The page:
Collaboration aims to raise awareness on preventive measures people and companies can take to prevent single-use plastics from entering the world's oceans and waterways.
Philadelphia, PA /PRNewswire/ - Dropps, a leader in eco-responsible cleaning products, today announces a partnership with Oceana — the international organization focused on protecting the world's oceans — with a mission to make prevention the cure by addressing the issue of plastic pollution at the source.
Specifically, it seeks to mobilize people to reduce single-use plastic and to motivate consumer packaged goods companies to offer plastic-free alternatives to their products and packaging. Another element of the initiative is to help people understand the power they have to put pressure on companies to offer more sustainable products.
"At Dropps, we are dedicated to designing daily consumer products in a manner that is convenient for the consumer and engineers out single-use plastic. To some extent we are all experiencing Sustainability Anxiety Disorder (SAD). Dropps gives families easy to use solutions that are both eco-responsible and economical - which, if multiplied across a multitude of families, can have a measurable impact both on the planet and their wallets" said Jonathan Propper, founder and CEO of Dropps. "This forms part of our initiative, One Family, One Home, One Future."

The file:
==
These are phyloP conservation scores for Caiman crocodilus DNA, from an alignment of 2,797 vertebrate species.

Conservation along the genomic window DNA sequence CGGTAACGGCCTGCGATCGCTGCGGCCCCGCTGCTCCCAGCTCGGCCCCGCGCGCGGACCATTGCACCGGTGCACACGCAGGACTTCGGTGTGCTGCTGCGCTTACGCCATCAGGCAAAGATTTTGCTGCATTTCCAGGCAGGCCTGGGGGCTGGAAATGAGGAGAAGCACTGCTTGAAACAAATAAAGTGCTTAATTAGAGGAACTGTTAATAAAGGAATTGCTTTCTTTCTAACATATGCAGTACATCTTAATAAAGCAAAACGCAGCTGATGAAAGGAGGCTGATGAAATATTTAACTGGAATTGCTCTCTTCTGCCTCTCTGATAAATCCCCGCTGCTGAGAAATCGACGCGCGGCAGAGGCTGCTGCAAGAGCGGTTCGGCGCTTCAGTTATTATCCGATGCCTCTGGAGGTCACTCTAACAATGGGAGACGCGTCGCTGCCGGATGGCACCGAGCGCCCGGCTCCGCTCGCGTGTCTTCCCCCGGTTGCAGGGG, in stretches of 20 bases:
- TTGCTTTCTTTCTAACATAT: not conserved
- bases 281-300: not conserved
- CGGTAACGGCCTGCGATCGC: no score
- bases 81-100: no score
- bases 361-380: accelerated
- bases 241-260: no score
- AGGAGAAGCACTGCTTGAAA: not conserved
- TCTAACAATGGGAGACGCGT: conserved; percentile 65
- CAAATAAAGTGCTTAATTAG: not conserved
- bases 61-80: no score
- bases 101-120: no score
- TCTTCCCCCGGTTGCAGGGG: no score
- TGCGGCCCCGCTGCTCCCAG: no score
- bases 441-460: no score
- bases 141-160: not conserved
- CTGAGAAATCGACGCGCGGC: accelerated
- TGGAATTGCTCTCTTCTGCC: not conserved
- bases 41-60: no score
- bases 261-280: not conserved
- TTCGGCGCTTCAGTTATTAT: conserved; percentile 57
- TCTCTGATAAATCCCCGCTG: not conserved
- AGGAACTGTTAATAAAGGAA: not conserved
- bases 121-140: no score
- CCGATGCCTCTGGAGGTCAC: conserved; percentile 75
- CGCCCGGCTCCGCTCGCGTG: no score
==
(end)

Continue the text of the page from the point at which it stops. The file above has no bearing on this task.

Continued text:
- One Family, One Home, One Future is designed to educate American households on small, easy changes that, in the aggregate, can have a big impact on our environment. All living things are inextricably interconnected, and it is every human's responsibility to leave the planet, our shared home, a better place for future generations. The elements of the One Family, One Home, One Future platform include content and initiatives that will be rolled out throughout the yearlong partnership including:
- Educating consumers on the impact of their actions and choices, and encouraging them to care about the massive global plastic pollution crisis.
- Providing actionable and shareable content including informative editorial articles, infographics, interactive quizzes, and a pledge to eliminate single-use plastic.
- Advising individuals on how to choose plastic-free alternatives, and to mobilizing industry and government to do the same.
The Oceana Dropps partnership launch was timed to Oceana's annual New York Gala honoring longtime Oceana supporters Diane Lane and Simon Sidamon-Eristoff and sponsored by Dropps (link to event imagery). This year's benefit, held on September 10th at the Rainbow Room in New York, focused on the plague of ocean plastic pollution, addressed the enormous problem of single-use plastic pollution. Guests were reminded that 90 percent of all the plastic ever made has not been recycled, and that plastic production is expected to quadruple by 2050. Additional collaborative events will be announced throughout the year.